When later asked what he had learned trhere from Heidgger, his standard reply was "He taught me how to think",
or a variant, "He taught me what happens when I read the Bible." In his thesis, Rahner had incorporated transcendence from Kant into the secular existentialism of Heidegger, a notable achievement. Here's more on this transcendence:
"Karl Rahner's approach to theology is characteristic of the 1930's: a Christian response to the secular loss of the transcendence of God. Whereas earlier generations met this challenge through liberalism and modernism, Rahner and his circle argued that the recovery of the sense of the transcendent could only be achieved through a reappropriation of the classical sources of Christian theology, especially Augustine and Aquinas. His approach fused German idealism and existentialism with Thomism.
Rahner believed that the polarity between "transcendence" and "immanence" was false, being imposed upon Christianity by secular world views. Human experience is unintelligible unless it is interpreted in light of the transcendent mystery of God through "transcendental reflection." Humans transcend themselves in every act of questioning and thinking, by which they demonstrate themselves to be both part of the natural world and yet simultaneously oriented towards the mysterious horizon of being that Christians know as God, the infinite horizon of hope and love. The dilemma of immanence or transcendence of God must thus be overcome without sacrificing either. Due to the ability of humans to discern the transcendent element of their situation, there is an implicit knowledge of God latent within humanity, which it is the function of transcendental reflection to identify. The sense of relation to God, a natural knowledge of God, he terms "transcendental revelation," but is inadequate in itself and needs to be supplemented by a supernatural knowledge of God, or "categorical revelation." This revelation reaches its climax and fulfillment in Jesus Christ."
Rahner's transcendental anthropology
"How does Rahner develop this philosophical theology? It is clear that in building his own system, Rahner always starts from the human as an existential unity, who is simultaneously historical and transcendental. On the one hand, the historical dimension of human being refers to the fact that we are always connected to the world through our spatio-temporal and actual (“categorical” in Rahner’s terms) experiences. In this sense, categorical experience is a posteriori experience. Even, Rahner maintains, our transcendental knowledge or experience of God, which is conditioned by our transcendentality, is also a posteriori, since it is “mediated by a categorical encounter with concrete reality in our world, both the world of things and the world of persons” (FCF, 52). "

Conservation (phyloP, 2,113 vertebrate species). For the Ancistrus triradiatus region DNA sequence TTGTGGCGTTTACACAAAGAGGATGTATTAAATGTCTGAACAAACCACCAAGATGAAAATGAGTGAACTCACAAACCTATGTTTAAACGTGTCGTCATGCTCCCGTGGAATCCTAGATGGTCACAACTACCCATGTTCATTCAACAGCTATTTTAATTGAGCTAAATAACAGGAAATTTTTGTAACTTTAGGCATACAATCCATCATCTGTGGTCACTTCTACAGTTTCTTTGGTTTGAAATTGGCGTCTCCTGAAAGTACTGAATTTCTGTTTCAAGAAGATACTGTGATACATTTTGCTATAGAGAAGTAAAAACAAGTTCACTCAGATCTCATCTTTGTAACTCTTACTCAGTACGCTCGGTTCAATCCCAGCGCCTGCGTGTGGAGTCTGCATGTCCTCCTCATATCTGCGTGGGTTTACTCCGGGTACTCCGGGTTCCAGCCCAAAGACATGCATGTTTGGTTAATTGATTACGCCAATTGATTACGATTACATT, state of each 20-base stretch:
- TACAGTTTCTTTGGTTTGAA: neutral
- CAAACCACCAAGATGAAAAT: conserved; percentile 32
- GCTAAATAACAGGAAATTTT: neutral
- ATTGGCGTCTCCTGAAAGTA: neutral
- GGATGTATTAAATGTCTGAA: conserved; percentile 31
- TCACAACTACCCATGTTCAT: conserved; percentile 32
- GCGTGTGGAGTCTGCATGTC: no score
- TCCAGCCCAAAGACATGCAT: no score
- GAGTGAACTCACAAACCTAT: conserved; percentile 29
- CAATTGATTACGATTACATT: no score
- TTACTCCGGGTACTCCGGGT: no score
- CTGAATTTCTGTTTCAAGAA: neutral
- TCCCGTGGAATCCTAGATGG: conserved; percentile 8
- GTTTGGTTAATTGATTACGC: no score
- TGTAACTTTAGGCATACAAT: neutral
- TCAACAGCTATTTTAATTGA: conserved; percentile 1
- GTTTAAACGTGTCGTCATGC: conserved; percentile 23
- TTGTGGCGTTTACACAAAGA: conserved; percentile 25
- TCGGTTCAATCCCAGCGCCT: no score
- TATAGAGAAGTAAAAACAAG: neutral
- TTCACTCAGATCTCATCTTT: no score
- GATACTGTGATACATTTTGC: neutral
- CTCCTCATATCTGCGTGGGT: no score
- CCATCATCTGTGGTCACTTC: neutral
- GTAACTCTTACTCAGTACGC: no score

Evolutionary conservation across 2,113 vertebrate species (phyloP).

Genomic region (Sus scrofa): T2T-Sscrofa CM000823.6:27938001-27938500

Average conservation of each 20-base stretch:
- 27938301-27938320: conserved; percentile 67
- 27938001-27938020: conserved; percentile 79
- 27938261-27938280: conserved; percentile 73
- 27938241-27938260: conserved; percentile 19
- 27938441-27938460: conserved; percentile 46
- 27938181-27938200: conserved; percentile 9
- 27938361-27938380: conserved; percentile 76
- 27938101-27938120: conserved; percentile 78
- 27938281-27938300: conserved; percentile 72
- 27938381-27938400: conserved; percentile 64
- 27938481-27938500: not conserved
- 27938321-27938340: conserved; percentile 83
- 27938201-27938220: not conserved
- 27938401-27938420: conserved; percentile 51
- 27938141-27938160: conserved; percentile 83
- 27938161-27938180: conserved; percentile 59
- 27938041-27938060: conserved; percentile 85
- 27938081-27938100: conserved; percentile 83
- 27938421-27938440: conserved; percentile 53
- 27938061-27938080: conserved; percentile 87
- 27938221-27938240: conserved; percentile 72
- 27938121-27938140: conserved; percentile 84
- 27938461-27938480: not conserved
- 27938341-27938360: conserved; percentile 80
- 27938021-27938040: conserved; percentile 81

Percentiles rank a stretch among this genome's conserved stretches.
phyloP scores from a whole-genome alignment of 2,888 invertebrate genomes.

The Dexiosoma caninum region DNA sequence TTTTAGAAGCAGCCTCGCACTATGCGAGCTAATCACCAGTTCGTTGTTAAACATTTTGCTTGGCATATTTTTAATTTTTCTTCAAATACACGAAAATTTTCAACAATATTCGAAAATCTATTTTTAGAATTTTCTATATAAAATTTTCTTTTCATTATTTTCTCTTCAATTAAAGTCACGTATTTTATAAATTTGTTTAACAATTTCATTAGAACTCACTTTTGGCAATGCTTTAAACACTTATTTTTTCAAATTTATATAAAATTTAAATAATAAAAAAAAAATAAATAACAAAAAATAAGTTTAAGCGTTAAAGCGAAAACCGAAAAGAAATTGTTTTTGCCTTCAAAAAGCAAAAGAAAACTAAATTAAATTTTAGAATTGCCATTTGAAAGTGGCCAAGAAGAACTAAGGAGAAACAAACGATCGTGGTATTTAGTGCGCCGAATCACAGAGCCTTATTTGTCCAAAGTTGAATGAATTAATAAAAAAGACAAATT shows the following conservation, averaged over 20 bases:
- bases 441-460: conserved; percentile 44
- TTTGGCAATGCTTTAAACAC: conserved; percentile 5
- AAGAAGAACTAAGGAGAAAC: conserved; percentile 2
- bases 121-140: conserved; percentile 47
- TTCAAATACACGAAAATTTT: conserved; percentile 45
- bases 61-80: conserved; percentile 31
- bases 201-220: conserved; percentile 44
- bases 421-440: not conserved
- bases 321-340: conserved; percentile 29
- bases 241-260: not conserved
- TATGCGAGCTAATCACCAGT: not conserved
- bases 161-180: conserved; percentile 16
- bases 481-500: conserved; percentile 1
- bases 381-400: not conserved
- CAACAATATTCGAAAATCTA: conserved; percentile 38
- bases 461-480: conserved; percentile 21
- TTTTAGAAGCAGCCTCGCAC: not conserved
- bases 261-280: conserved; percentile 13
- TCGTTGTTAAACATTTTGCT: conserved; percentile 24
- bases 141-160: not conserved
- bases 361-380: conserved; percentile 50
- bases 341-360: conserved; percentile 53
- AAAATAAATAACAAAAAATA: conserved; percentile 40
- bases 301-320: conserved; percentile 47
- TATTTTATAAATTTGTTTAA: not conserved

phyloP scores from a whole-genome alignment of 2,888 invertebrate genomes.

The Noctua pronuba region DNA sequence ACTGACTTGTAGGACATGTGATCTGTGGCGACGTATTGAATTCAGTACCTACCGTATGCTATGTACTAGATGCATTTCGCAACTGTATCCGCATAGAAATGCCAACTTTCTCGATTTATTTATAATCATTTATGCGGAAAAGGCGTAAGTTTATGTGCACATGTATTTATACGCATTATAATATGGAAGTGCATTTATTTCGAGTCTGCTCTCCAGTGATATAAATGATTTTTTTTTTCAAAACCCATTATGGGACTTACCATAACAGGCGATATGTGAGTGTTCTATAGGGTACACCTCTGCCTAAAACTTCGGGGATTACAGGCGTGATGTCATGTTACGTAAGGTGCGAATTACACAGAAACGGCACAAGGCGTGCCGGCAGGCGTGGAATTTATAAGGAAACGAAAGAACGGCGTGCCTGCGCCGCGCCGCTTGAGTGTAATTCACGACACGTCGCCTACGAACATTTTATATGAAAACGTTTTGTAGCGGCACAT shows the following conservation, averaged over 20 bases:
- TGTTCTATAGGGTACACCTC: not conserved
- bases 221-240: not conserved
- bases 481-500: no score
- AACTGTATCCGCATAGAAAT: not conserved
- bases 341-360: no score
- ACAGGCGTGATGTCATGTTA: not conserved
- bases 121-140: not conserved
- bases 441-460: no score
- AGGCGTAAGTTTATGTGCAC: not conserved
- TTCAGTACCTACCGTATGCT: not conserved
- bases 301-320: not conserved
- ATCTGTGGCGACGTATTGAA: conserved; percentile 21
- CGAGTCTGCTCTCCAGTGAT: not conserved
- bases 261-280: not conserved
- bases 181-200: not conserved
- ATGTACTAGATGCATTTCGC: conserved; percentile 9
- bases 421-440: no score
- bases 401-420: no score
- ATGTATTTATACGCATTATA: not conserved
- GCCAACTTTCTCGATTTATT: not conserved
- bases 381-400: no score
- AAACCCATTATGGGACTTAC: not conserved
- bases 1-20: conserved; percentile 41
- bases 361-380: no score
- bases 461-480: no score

To me, two modes of Rahner's anthropology look like the two halves of the brain given by Sperry's cerebral hemisphere
model of the brain- (for mind, really, not the brain)- with the right and left brain metaphors being:
left brain metaphor right brain metaphor
in time timeless
in the world transcendent/spiritual/inclusional
Rahner's transcendental psychology
Anton Losinger's "The Anthropological Turn - The Human Orientation of the
Theology of Karl Rahner" is a fairly slim volume minimizing the use of highly
technical terms, and so is a good concise introduction to Rahner's
"Foundations of Christain Faith", which even as a summary can be difficult
going. Yet even Losinger requires meditative slow reading.
On p. 24, an account of given of Rahner's tripartite psychology,
which is parallel to conventional tripartite psychology, even
to Peirce's categories, but including the transcents to/from God.
Peirce and conventional tripartite psychology can be described thusly:
Thirdness = doing & communication with others in the world
Secondness = thinking (communication with self)
First = sensing/feeling= raw perception
These seem to be roughly parallel or analogous to Rahner's transcendental
Communio = interactive communion in God's presence
God's communication to us through the Word (nature and grace)
Self-awareness (the possibility of transcendence)